The Internet Music Pop Culture

Social media embarks on a campaign to bully the Tramp Stamps off the internet

It was a quick rise and an even quicker fall for new pop-punk trio Tramp Stamps. After releasing their third single, “I’d Rather Die,” TikTok, Twitter, and even Tumblr showed up and showed out to do what social media does best: expose, ridicule, and shame. If you sift through the bullying, dogpiling, and trolling, you’ll get to the roots of the matter—which has nothing to do with three women trying to make it in the punk industry and everything to do with selling harmful ideologies of white feminism for capitalist gain.

The Tramp Stamps’ first song, “Sex With Me” was catchy, fun, and interesting enough to listen to after I closed TikTok. However, I probably only listened to the song a handful of times before my For You Page became overrun with call-out videos. It truly felt like one moment the Tramp Stamps were just a burgeoning band using TikTok like any other small artist. Then I blinked and they became mouthpieces for something far more insidious.

On April 9, 2021, the Tramp Stamps released “I’d Rather Die.” While the title might read aggressively to those unfamiliar with internet culture, I’d argue the title doesn’t give listeners enough warning about its content. The second verse is what led TikTok user ‘furbyrights’ to sum up perfectly: “Assault is not punk.” I’ll let them explain in the following video.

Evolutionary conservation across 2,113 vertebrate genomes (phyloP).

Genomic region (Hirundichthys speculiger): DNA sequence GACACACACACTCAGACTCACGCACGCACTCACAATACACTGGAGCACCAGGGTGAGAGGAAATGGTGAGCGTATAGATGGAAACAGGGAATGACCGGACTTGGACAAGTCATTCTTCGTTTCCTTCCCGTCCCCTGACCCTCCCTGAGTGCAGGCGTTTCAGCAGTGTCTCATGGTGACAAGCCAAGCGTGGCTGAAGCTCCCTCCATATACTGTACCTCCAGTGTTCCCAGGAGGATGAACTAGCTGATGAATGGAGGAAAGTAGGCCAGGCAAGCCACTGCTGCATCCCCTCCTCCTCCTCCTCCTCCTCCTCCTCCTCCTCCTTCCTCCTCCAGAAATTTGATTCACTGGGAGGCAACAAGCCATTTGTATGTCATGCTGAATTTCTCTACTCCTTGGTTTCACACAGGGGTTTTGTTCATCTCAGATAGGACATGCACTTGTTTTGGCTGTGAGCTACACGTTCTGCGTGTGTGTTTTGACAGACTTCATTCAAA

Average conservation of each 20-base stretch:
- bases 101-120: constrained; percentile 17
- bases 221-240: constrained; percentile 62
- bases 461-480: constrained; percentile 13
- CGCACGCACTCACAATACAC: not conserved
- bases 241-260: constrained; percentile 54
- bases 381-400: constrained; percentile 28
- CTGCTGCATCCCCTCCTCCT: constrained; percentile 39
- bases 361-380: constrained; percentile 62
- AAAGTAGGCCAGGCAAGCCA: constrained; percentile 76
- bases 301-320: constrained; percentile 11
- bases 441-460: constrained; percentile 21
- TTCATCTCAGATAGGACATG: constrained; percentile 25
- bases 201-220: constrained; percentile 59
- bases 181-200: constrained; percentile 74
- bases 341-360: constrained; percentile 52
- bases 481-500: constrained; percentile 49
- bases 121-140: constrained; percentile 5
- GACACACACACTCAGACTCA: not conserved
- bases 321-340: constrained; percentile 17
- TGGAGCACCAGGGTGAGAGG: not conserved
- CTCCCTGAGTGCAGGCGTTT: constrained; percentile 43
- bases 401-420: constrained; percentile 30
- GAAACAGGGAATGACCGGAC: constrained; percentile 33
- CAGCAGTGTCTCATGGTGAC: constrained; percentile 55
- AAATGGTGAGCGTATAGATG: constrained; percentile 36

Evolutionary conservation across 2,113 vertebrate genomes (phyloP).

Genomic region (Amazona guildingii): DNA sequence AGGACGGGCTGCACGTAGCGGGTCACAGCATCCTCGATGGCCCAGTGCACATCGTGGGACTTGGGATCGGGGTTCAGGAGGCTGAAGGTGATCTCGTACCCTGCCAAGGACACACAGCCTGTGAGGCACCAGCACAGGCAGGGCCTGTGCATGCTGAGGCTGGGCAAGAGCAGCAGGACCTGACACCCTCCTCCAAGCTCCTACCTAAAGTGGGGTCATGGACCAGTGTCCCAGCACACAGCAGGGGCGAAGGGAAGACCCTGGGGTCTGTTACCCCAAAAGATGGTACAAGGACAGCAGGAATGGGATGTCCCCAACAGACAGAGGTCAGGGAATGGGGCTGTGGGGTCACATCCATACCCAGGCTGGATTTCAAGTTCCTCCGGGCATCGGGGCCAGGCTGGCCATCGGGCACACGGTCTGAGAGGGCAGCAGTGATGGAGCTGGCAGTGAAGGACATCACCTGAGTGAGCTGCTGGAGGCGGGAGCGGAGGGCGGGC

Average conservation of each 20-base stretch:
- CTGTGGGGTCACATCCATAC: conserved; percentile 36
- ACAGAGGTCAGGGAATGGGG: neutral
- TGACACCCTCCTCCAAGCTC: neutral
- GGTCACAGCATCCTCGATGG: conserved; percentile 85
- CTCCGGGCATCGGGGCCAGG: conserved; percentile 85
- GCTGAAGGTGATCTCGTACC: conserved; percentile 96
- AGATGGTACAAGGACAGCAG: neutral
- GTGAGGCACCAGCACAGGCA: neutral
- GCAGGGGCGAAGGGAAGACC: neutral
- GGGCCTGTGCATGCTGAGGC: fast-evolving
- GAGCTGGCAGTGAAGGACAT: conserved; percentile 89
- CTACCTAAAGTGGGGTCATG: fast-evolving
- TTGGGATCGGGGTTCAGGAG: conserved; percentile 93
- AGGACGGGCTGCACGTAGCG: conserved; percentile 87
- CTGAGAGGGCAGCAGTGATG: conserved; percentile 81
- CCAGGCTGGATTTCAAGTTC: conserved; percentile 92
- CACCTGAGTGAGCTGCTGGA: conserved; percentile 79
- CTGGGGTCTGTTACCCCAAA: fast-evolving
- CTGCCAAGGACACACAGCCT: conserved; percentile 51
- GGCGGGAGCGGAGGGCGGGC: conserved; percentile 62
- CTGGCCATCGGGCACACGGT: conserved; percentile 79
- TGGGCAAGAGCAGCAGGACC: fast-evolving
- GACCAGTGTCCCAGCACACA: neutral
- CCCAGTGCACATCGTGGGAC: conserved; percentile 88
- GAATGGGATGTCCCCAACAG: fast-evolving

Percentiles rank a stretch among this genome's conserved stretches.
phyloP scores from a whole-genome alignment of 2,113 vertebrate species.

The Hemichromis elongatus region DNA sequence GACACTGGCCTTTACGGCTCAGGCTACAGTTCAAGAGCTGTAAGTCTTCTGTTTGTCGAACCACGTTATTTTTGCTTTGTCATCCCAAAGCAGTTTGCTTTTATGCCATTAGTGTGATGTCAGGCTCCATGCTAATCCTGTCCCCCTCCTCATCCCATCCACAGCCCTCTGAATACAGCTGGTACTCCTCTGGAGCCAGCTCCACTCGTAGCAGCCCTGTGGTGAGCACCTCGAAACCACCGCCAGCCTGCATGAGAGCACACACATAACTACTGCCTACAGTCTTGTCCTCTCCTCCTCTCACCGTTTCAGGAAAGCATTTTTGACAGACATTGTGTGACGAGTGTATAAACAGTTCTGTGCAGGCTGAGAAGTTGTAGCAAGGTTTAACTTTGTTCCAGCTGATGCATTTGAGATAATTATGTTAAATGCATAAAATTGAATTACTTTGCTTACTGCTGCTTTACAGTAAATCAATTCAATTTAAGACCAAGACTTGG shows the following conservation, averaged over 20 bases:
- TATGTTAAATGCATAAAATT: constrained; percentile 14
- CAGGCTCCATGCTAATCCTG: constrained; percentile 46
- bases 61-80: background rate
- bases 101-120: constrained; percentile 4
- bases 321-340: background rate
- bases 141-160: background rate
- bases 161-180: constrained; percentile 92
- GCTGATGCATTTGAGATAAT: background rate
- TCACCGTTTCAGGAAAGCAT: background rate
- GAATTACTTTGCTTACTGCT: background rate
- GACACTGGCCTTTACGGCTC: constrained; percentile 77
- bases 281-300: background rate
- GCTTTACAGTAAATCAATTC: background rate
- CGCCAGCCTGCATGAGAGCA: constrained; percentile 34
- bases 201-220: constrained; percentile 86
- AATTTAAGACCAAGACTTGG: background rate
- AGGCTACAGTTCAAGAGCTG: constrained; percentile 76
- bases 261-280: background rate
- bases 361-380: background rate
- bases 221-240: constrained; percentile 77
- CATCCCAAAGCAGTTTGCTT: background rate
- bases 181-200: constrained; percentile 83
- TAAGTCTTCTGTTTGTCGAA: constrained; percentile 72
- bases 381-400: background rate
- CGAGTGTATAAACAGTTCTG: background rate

Another user ‘blacksupremac1st’ pointed out that the lyrics sexualize and fetishize people of color and queer women—because what else are you implying when you say that straight white men are boring to have sex with?

Then, internet users discovered that one of the band’s members, Paige Blue, is married to a— wait for it —straight white guy! So, on top of being incredibly problematic, the song is also hypocritical.

The band made a video clarifying “I’d Rather Die” is based on the fact that each member has had a bad sexual experience with straight white men who coincidentally had the same name. But intention versus impact is real. Just because the Tramp Stamps never intended to come off a certain way doesn’t mean that wasn’t the impact. Their video is pretty similar to a common strategy white people use to wiggle out of acknowledging white privilege, systemic racism, and internalized white supremacy.

No matter how the Tramp Stamps tried to defend themselves, TikTok, Twitter, and Tumblr were not having it. They were essentially bullied off of every platform.

On April 17, the band released a statement on their Twitter. In addition to refuting cancel culture, the group also decried the industry plant accusation as sexist and ageist. But you might be wondering, what’s an industry plant?

Complex defines industry plants as typically obscure artists who are signed by record labels, given a new sound and aesthetic, and then “jammed down the throats of consumers.” Billie Eilish, Lizzo, Lil Wayne, 50 Cent, Post Malone, and more have all been called industry plants by various deep corners of the internet. However, I’m not a big enough music snob to care whether the Tramp Stamps are an industry plant or not. I’m more worried about how the Tramp Stamps and their label are trying to use white feminism as their ticket to song sales.